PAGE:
Doesn't always work, of course. Crysis is a good example, where 2 & 3 were downgraded to work on consoles and became a slog on PC.

Command & Conquer is one of the poster children for pushing an IP—17 games in total, counting the expansions as games, and there was only 1 bad game in that. Assassin's Creed is another I suppose, but I haven't played it yet so I can't comment—I've seen a few of them panned, but a few out of a lot is ok in my book.

That was what i was getting at too. As long as they keep what's good intact and don't toy with what made the game good, they should be fine. of course, trusting AAA publishers to do that is an all different story altogether. they will eventually run the game into the ground by bloating it with MTXs, lootboxes, trying to change a game into a live service to ensure reoccurring monetization, etc

The latter is especially infuriating as someone who wants the most bang for my buck, the season pass is nothing short of BS in my eyes. I'm paying for the right to unlock stuff. Its like paying my employer to work.

It doesn't need to change. There is more than one games market, eg for this discussion the market for new and innovative titles and the market for more of the enjoyable same. Let's wish both segments every success

i guess. The (irony?) is that the people who are really pushing the gaming frontiers atm are the smaller publishers like devolver digital and devs . In most cases, they're thinking out of the box and are working with passion as opposed to the AAA who are more interested in securing ever increasing profits. Its a fallacy to think it will last, i doubt the market profit will grow year on year forever and something is going to pop. Right now, they're pushing out methods to squeeze money and whilst many people (including myself) don't fall for it, it doesn't stop them from trying to find a way to increase those people buying via more insidious methods. if anything these big companies should be leading the way with experiences with their vast fortunes. In some ways nintendo is doing this, but even they entranced in corporate BS.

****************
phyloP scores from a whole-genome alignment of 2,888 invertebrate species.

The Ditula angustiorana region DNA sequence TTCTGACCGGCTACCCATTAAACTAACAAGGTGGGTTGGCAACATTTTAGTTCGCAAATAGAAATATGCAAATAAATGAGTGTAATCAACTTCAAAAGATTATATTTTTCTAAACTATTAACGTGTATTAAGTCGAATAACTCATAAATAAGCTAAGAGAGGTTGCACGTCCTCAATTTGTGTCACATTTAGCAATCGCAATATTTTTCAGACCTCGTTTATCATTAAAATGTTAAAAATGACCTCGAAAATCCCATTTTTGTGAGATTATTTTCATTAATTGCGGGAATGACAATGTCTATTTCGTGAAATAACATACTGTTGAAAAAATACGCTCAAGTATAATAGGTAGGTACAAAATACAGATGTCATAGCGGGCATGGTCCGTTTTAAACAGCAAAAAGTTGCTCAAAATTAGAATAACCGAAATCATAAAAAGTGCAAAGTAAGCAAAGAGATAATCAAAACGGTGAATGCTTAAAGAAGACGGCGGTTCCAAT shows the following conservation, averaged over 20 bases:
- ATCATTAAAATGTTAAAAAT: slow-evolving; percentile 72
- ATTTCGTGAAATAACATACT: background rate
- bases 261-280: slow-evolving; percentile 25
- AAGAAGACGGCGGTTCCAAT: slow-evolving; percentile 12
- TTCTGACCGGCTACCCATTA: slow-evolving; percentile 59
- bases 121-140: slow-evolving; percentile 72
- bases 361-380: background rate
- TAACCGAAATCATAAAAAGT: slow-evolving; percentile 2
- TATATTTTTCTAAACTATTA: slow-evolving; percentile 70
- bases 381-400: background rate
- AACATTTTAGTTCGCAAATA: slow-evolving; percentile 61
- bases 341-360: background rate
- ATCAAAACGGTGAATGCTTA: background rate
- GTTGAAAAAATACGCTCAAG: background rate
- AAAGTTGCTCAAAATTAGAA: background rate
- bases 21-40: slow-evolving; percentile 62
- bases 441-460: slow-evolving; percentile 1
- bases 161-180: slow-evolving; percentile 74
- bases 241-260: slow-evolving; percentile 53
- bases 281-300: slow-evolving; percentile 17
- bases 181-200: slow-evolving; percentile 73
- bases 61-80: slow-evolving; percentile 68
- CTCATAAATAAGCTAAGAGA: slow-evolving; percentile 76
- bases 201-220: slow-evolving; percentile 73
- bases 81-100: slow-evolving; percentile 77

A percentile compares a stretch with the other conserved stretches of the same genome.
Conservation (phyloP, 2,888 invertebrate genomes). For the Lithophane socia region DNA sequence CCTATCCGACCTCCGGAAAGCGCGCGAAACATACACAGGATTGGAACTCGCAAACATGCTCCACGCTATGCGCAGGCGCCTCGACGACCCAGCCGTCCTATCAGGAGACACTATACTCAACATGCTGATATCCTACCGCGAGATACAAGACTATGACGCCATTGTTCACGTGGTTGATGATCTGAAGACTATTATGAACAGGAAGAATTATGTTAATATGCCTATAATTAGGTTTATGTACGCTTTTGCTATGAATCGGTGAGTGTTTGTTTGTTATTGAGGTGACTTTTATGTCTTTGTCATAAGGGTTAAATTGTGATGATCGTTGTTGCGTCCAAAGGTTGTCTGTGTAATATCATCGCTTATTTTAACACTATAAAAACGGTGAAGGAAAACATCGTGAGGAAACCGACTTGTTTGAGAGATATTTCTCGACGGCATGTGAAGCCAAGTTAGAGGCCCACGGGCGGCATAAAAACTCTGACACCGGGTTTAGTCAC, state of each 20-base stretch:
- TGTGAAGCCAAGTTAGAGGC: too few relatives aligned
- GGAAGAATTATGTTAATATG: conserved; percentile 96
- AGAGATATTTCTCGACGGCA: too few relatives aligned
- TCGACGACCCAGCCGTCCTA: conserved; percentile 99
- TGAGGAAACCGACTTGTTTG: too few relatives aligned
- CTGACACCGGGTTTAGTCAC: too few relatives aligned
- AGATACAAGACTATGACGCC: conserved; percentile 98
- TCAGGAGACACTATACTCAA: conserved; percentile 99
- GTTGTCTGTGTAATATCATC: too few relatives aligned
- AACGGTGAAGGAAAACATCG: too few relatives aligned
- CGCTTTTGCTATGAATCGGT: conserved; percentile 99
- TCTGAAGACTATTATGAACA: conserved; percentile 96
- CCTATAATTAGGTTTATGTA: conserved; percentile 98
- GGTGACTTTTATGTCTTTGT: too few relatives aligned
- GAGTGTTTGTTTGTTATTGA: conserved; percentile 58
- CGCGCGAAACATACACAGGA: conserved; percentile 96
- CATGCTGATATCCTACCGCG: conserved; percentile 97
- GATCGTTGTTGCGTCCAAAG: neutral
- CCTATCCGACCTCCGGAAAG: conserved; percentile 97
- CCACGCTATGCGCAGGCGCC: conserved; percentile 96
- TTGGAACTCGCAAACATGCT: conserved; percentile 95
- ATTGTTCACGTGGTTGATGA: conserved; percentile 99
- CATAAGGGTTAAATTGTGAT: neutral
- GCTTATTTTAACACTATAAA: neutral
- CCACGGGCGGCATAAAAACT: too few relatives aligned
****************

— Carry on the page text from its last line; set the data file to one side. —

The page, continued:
I think the point i'm trying to make is that AAA companies only respond to one thing: Money. EA had been voted worst company twice in a row and they didn't bat and eye lid. Starwars battlefront 2 lootbox fiasco didn't turn heads until they became so unpopular that shareholders and governments turned their heads and realized people weren't going to slurrp their BS on lootboxes. Ubisoft tries to push a dodgy Ghost recon game and gets burned etc.
 
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When it comes to the question about what is an indie game company, it seems most include how many ion staff, self-publishing (but not always) how big of a title, and innovation rather than "greed" as a few examples of what defines an indie game company. From what I can see, it is not always set in stone. If you look at No Man Sky it started out being developed by Hello Games with fewer than 10 people (think it was 4 people) and it evolved into a AAA studio. Minecraft as another example developed by one person, but now bought by Microsoft and hardly an indie game anymore.

"Each relationship between a publisher and dev is pretty unique, even within the same publisher." @drunkpunk So with CDPR, how would you put the blame for this absolute fiasco of a release? Clearly, there is a link broken between development and release and from how I understand it, the senior developer in some area would have had to know about the state the game was in, before pushing it forward to whoever is on the top making the green light based on that feedback. I mean, if you build a car from scratch and one of the lead technicians raises a red flag saying that the brakes don't work on some cars, then you don't release the car with faulty brakes if you are not thinking risk vs reward. Someone had to be on the top saying: "Oh, it's ok because at least 6 of 10 cars works, so if we get sued, we will still get our money back and then some. We will just write an apology letter to the people affected and cry some crocodile tears in front of the camera and everything will be ok in the end".